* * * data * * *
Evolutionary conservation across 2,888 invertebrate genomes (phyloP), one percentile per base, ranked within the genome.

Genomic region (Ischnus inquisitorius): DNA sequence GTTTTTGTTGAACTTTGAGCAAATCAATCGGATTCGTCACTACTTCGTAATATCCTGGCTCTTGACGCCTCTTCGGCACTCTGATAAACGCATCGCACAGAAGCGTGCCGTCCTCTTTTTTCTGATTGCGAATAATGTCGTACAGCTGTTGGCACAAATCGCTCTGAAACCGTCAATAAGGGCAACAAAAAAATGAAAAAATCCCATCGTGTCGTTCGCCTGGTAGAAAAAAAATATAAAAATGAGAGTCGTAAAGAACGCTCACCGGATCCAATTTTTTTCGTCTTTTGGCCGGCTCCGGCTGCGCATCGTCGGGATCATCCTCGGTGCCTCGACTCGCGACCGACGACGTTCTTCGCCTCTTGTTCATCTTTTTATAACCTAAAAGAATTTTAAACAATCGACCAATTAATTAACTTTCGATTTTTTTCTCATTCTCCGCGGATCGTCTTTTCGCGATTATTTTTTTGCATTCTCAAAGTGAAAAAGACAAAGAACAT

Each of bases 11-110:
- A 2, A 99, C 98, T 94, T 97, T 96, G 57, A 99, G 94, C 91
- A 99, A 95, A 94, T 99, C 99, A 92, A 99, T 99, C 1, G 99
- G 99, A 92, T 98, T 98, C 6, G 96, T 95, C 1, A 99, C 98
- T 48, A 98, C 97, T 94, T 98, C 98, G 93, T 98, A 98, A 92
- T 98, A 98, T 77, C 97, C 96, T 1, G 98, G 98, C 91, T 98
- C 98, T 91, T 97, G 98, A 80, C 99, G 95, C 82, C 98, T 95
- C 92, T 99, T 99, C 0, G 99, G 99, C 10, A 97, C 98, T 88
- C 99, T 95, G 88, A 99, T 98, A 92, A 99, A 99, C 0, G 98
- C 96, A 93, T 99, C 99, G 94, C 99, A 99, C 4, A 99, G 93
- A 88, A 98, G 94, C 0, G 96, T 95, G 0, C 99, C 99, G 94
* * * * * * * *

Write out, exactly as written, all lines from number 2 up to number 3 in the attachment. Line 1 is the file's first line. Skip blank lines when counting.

Genomic region (Ischnus inquisitorius): DNA sequence GTTTTTGTTGAACTTTGAGCAAATCAATCGGATTCGTCACTACTTCGTAATATCCTGGCTCTTGACGCCTCTTCGGCACTCTGATAAACGCATCGCACAGAAGCGTGCCGTCCTCTTTTTTCTGATTGCGAATAATGTCGTACAGCTGTTGGCACAAATCGCTCTGAAACCGTCAATAAGGGCAACAAAAAAATGAAAAAATCCCATCGTGTCGTTCGCCTGGTAGAAAAAAAATATAAAAATGAGAGTCGTAAAGAACGCTCACCGGATCCAATTTTTTTCGTCTTTTGGCCGGCTCCGGCTGCGCATCGTCGGGATCATCCTCGGTGCCTCGACTCGCGACCGACGACGTTCTTCGCCTCTTGTTCATCTTTTTATAACCTAAAAGAATTTTAAACAATCGACCAATTAATTAACTTTCGATTTTTTTCTCATTCTCCGCGGATCGTCTTTTCGCGATTATTTTTTTGCATTCTCAAAGTGAAAAAGACAAAGAACAT

Each of bases 11-110: